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90 per cent of India's elite footballers hail from 10 states, reveals new research

Richard Hood, in his research, cited the Birthplace Effect as the reason why the majority of India's elite footballers hail from the 10 states.

90 per cent of Indias elite footballers hail from 10 states, reveals new research

FILE PHOTO: Indian men's football team during a training session. 


The Bridge Desk

Updated: 14 April 2024 8:27 AM GMT

About 90 per cent - 89.24 per cent to be precise - of India's elite footballers hail from only ten states of the country, revealed new research conducted by Bengaluru-based Richard Hood, a UEFA ‘A’ and AFC Pro licence coach and former head of player development of All India Football Federation (AIFF).

Of this, 65.51 per cent of India's elite footballers hail from only five states of the country - Manipur, Mizoram, West Bengal, Punjab and Goa, which has a total population of 12.43 crore, as estimated in the 2011 Census.

The former head coach of FC Bengaluru United, Hood, in his research titled 'Mapping Our Minutes' posted on LinkedIn, emphasised that the remaining 23.72 per cent of players hail from the places of Greater Mumbai, Kerala, Tamil Nadu, Meghalaya and Sikkim, which has a total population of around 25 crores.

Hence, around 90 per cent of India's elite-level players - who play in the ISL, I-League, senior national team, and India U-23, U-20 and U-17 teams - hail from ten of India's 28 states and eight union territories, home to about 20 per cent of India's 1.4 billion population.

Among the ten states, Manipur and Mizoram contributed the most number of players to India, accounting for almost 31 per cent of top-level footballers in the country, followed by West Bengal (13.55 per cent), Punjab (11.46 per cent) and Goa (9.71 per cent).

These findings in the research further strengthened the notion that football has made little penetration in other parts of India, including the most populous region of India, the Hindi heartland.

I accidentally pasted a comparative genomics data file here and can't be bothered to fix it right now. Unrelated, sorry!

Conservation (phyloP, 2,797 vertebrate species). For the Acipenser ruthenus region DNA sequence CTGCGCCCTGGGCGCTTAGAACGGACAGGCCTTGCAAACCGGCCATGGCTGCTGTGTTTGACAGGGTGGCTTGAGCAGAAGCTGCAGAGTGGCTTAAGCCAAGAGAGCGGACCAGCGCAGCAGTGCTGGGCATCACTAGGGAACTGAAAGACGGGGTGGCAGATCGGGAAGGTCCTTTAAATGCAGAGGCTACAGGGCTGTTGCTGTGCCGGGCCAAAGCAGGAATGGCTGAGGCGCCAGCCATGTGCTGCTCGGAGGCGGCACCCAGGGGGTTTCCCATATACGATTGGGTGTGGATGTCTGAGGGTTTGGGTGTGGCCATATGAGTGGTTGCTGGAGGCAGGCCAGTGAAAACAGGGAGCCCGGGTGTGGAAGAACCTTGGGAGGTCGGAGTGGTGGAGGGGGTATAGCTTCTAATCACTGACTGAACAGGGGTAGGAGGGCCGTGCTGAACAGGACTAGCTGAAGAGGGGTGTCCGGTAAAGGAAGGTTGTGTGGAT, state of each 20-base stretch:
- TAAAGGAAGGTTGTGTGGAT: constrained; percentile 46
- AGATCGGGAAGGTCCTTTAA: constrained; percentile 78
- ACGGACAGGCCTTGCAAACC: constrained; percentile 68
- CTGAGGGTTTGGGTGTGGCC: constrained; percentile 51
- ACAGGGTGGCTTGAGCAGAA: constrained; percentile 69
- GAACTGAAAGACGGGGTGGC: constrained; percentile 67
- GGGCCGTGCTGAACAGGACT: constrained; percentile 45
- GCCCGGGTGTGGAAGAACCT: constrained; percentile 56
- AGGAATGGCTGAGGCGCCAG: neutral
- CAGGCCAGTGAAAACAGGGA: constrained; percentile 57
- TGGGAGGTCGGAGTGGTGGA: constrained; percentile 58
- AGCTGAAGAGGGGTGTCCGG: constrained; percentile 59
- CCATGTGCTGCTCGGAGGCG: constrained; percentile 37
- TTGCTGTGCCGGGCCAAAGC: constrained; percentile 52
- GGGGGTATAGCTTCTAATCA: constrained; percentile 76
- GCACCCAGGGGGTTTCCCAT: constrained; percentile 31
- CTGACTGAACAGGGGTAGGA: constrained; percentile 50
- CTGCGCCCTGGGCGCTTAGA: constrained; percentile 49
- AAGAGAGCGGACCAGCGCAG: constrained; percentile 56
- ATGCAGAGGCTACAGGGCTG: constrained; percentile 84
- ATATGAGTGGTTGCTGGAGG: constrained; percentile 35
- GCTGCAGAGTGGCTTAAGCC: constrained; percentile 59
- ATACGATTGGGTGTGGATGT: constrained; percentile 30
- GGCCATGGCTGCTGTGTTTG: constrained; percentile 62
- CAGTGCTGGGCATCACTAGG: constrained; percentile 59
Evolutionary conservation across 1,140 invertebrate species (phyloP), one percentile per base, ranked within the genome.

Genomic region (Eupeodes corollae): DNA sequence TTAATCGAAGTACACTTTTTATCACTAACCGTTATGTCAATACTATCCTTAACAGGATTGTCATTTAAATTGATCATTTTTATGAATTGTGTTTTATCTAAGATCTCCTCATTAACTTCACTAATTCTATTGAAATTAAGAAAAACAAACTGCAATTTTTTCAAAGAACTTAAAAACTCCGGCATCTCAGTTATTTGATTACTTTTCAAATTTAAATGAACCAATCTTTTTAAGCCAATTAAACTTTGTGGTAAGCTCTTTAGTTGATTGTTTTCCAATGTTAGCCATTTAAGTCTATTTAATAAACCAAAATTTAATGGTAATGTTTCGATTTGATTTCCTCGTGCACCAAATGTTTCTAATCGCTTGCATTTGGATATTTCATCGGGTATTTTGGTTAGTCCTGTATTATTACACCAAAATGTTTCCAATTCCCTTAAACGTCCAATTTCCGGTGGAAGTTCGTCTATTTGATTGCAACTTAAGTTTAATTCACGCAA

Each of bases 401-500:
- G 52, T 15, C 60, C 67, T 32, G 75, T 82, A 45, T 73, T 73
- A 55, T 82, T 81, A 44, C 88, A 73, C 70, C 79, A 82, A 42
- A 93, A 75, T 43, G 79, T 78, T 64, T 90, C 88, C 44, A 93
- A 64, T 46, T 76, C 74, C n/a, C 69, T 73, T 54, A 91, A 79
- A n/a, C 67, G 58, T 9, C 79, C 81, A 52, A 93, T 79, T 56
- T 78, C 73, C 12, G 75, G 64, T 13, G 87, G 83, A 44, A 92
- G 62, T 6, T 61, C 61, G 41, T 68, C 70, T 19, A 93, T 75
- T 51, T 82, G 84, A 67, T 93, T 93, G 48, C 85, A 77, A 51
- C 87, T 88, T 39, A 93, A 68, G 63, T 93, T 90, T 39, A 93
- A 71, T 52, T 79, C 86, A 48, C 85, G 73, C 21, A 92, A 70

Hood, in his research, cited the 'Birthplace Effect' as the reason behind this trend.

He also emphasised that India's trend is not a fluke. In the world's top football-playing nations, including Argentina, Brazil, Spain, England, Germany, Netherlands and France also a similar trend has been followed, with the majority of their players coming from certain regions. For example in Argentina, 35.25 per cent of the county's elite footballers hail from Buenos Aires.

"India too display the birthplace effect, with Manipur, Punjab, West Bengal, Greater Mumbai, Kerala and Goa exhibiting a high concentration of our minutes played (across various tournaments). These seven regional hotspots collectively contribute over 75 per cent of the player pool," noted Hood.

The analysis stated that the Indian players spent 22,65,015 minutes in the ISL, I-League and the men’s national teams so far.

What is the Birthplace Effect in football?

The Birthplace Effect, as explained by Hood, is known as the place of early development, and refers to the phenomenon where a disproportionate number of elite athletes originate from specific geographical locations or regions. This effect suggests that the environment, resources, and opportunities available in certain areas during an athlete's formative years significantly influence their development and success in sports.

"The birthplace effect can be defined as the tendency for athletes to excel in their chosen sport if they come from regions that provide optimal conditions for skill development, coaching, competition and support system. Factors contributing to this effect may include access to high-quality training, facilities, coaching expertise, cultural attitudes towards sports, peer influence and socioeconomic factors," explained Hood.

Going by Hood's logic, the birthplace effect, is also precisely the reason why the majority of Indian states have been falling behind in the footballing parameters.

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